Asymmetric multiprocessing (AMP) is on the short list to be the technology acronym of the year for 2016. But what is it, exactly, and why would you want any? More usefully, what are the considerations and challenges in implementing AMP in an embedded system?
Let’s begin with definitions. A symmetric multiprocessing (SMP) system is one in which all the processors are nearly identical below the application level: essentially the same software stacks, instruction sets, memory configurations, and CPU hardware (Figure 1). In most SMP systems, different CPUs will be executing different application threads and generally different CPUs may have different peripheral and interrupt-request connections. But otherwise they are all the same.
SMP is heavily used in data centers, where the uniformity allows great flexibility in allocating tasks across tens of thousands of CPU cores. In the embedded world, SMP can increase the speed of thread-rich tasks by running many threads in parallel. It can also be used in redundant systems together with comparison or voting circuitry to increase reliability.
So what is AMP? Simply put, an AMP system is a multiprocessing system in which the processors are not almost identical below the application level. They may differ in operating system (OS), memory, or processing hardware.
SMP offers simplicity and a certain elegance. Why mess it up? Why bind a task to a particular processor? There are several good reasons, according to Intel WindRiver product line manager Michel Chabroux. “In most AMP use cases, the object is to maintain separation between tasks,” Chabroux says. For example, an architect may be consolidating tasks, some of which have real-time deadlines. The designers may choose to use two CPU cores, one running Linux and one a real-time OS (RTOS).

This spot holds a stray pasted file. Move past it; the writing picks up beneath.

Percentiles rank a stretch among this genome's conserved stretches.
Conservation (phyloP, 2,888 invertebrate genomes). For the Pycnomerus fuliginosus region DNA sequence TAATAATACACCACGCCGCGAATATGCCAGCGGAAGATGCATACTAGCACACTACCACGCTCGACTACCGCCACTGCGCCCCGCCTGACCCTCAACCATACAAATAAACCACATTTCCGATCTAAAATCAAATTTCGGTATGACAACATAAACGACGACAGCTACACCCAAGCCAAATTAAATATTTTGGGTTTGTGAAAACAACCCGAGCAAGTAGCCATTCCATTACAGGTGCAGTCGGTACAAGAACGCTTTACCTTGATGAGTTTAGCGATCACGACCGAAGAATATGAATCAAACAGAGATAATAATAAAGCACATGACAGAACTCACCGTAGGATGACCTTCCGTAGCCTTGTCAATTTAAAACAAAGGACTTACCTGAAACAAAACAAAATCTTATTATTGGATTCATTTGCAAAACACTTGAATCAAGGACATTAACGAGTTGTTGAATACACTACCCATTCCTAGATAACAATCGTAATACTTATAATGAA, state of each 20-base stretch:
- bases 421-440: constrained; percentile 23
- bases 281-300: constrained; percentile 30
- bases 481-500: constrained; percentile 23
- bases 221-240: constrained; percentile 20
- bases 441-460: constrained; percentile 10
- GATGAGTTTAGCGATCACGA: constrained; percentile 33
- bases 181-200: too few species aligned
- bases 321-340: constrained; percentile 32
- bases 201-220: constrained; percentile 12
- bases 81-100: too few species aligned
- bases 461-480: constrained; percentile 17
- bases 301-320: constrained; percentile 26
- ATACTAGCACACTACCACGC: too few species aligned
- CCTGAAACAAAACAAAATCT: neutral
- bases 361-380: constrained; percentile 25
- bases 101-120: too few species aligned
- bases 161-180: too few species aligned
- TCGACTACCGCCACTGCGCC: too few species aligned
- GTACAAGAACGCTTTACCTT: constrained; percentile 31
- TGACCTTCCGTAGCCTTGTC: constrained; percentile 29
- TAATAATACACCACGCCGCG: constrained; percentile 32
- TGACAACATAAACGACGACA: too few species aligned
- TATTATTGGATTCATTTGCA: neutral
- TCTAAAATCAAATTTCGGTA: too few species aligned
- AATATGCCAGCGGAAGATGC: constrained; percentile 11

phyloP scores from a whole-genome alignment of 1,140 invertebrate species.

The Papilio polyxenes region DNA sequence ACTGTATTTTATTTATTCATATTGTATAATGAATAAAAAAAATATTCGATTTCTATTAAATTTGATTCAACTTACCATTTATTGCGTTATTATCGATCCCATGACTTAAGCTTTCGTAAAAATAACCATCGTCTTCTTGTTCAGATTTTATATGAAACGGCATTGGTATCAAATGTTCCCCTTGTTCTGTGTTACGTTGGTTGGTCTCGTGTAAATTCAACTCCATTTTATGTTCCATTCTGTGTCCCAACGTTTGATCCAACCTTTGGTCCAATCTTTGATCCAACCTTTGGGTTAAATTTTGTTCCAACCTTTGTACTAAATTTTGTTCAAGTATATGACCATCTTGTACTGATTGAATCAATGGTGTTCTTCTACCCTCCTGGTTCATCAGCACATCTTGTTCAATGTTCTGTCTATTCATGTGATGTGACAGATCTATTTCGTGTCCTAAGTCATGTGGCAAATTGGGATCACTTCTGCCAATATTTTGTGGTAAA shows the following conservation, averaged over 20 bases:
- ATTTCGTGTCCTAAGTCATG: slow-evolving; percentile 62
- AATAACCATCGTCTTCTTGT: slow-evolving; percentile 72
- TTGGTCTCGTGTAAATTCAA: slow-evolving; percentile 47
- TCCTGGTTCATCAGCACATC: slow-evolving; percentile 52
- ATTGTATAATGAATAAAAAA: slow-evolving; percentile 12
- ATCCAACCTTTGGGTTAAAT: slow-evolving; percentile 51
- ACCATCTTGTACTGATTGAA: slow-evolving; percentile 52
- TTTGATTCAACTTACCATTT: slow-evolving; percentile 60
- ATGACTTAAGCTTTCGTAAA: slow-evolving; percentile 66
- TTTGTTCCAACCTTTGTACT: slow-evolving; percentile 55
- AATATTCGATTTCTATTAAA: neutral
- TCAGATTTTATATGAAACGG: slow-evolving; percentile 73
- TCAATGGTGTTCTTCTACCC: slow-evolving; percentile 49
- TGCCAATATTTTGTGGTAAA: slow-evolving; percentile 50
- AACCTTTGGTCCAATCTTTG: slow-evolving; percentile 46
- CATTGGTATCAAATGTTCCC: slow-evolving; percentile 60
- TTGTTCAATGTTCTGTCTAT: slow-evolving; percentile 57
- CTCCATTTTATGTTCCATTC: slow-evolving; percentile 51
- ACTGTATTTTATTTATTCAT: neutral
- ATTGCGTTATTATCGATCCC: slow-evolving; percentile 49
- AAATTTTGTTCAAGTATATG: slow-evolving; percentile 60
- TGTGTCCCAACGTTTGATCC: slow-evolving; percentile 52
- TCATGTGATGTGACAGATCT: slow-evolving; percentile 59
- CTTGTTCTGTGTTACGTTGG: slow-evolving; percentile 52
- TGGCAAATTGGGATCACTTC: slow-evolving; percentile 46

Another situation arises when physical separation of cores is important. For example, designers may move a latency-critical task onto a separate core to protect it from system-level interrupts. Or, Chabroux offers, the safety-monitor task in a self-driving car may be on a separate CPU core to ensure that it continues running even if the rest of the system crashes.
A third motivation is the need for specialized hardware: when there is a task that can’t meet its requirements running on an instance of the main CPU core. ARM’s big.LITTLE technology is an example. By providing two binary-compatible CPU cores—one slow and very low-power, the other fast but power-hungry—big.LITTLE allows supervisory code to move tasks at will to optimize for either power or energy consumption. The result can be a system that both meets its performance requirements and consumes very little energy.